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Enabling the workforce


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Business Spotlight - epaper ⋅ Ausgabe 1/2022 vom 15.12.2021

DISABILITY

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Disability: shouldn?t be a handicap at work

ADVANCED

Participation in the workforce by people with disabilities is improving thanks to more enlightened attitudes and changes in legislation. But the stark reality is that those with a disability are still more likely to be excluded from the workforce and to face lower rates of pay.

This flies in the face of the Convention on the Rights of Persons with Disabilities adopted by the United Nations General Assembly in 2006. The convention established the right of those with disabilities to work on an equal basis with others. Fifteen years on, there is still a long way to go.

Employers such as Citibank, IBM, SAP and Dell are some of the big names that have made a conscious effort to employ those with disabilities and accommodate their specific needs. This has involved measures such as improving physical access and introducing assistive technologies, including screen-reading software, speech ...

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... dictation, amplified handsets and optical scanners.

In 2019, the UK’s so-called Big Four professional services firms, Deloitte, EY, KPMG and PwC, all signed up to a disability inclusion campaign run by The Valuable 500, an organization set up to encourage 500 global business leaders and brands to commit to disability inclusion. This quota has since been reached. It now covers 64 sectors and businesses in 36 countries that have disability inclusion as part of their leadership strategy. Further Valuable 500 members include Allianz, Audi, BASF, Lidl, Philips, PRADA and Sage.

Disability first?

Getting support from big business is a positive trend. But one of the main issues still facing those with a disability is that most employers continue to see their disability first, not their skills or their potential contribution.

A UN convention in 2006 established the right of those with disabilities to work on an equal basis

Furthermore, while plenty of companies are loudly championing the diversity and inclusion (D&I) agenda, the focus is often on ticking boxes around gender and ethnicity. Only a very small proportion of firms have targeted recruitment aimed at those who are differently abled.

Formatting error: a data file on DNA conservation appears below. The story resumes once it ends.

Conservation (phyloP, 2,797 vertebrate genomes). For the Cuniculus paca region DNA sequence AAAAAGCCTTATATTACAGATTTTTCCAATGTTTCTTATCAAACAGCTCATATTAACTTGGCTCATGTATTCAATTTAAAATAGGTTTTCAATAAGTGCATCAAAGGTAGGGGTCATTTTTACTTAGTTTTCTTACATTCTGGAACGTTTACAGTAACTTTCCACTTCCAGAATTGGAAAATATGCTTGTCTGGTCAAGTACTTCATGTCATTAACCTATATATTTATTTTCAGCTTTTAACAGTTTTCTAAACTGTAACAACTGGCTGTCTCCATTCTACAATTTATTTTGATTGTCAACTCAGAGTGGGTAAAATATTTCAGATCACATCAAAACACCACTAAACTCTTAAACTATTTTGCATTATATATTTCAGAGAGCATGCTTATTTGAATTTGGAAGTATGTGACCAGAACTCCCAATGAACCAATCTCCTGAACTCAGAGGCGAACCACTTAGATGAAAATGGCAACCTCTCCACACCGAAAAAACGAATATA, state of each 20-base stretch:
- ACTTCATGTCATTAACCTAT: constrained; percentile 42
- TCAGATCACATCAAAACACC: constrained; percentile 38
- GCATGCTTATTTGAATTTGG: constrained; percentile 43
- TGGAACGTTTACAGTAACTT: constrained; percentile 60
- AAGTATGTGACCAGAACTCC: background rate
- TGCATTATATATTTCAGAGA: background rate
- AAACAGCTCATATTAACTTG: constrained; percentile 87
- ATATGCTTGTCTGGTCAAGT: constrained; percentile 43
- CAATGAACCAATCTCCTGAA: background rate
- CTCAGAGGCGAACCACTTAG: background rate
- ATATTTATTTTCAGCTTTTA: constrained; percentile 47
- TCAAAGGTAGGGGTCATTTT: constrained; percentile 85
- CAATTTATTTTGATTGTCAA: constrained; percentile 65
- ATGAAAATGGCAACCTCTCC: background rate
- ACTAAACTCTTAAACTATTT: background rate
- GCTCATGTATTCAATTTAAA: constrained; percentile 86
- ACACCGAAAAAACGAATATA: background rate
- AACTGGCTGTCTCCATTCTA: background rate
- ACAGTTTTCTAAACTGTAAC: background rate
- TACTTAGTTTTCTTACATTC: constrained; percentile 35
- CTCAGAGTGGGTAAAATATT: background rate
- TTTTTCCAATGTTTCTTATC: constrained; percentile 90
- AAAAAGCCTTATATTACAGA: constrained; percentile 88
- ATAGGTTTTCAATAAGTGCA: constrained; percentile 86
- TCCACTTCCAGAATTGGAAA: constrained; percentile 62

People with disabilities make up an estimated 15 per cent of the world’s population and their employment prospects vary considerably, depending on where they live. Also, many countries do not collect or publish the relevant statistics. The International Labour Organisation (ILO) has disability-related labour-force figures for just 69 countries. There is little or no information available for low-income countries.

According to the ILO, “all high income countries with available data had a noticeable gap in unemployment rates between those disabled and those not. The biggest differences were found in Denmark, Portugal, Slovenia, Italy and Malta, which all showed gaps of 20 percentage points or more.” The smallest gap was in Norway (two percentage points), where the government has been particularly active in promoting positive attitudes towards disability and removing discriminatory barriers in the workplace.

Employment and accessibility

In the EU, roughly one person in six aged 15 or over lives with some form of disability. And since 2017, the European Pillar of Social Rights has actively championed the social inclusion of the 80 million people with disabilities within the Union.

The statistics show that just over 50 per cent have employment, however. This compares to an employment rate of almost 75 per cent for able-bodied individuals. The unemployment rate for those with disabilities between 20 and 64 is just over 17.1 per cent, and 10.2 per cent for those without.

Figures from the German Federal Statistics Office estimate the number of German people with a disability at 10.2 million. Just 30 per cent are integrated into the labour market. The main employment opportunities are in public administration and other services.

Accessibility remains a key issue. The German version of EURACTIV, a Brussels-based pan-European publication specializing in EU affairs, reports that only one in five German train stations are fully accessible. Also, Sozialhelden, an association that campaigns for social justice, says that only between 35 and 50 per cent of all towns and cities are fully or partially wheelchair-accessible.

The gender gap

In 2020, a document from the European Parliamentary Research Service showed that young people with disabilities, those requiring high levels of living support and women with disabilities are most likely to be discriminated against and excluded from the labour market. Women with disabilities have a higher unemployment rate than men, with marked gender gaps showing up in the statistics for Greece, Slovenia, Denmark, Iceland, Italy and Sweden. In Cyprus, the unemployment rate for women with disabilities is 46 per cent, or more than double the rate for men.

The UN’s 2030 Agenda for Sustainable Development (adopted by all member states in 2015) identifies people with disabilities as a particular group that needs to be empowered. However, the ILO says that the lack of disaggregated data for vulnerable groups — including those with disabilities — makes this a considerable challenge, as effective action requires a precise understanding of target populations.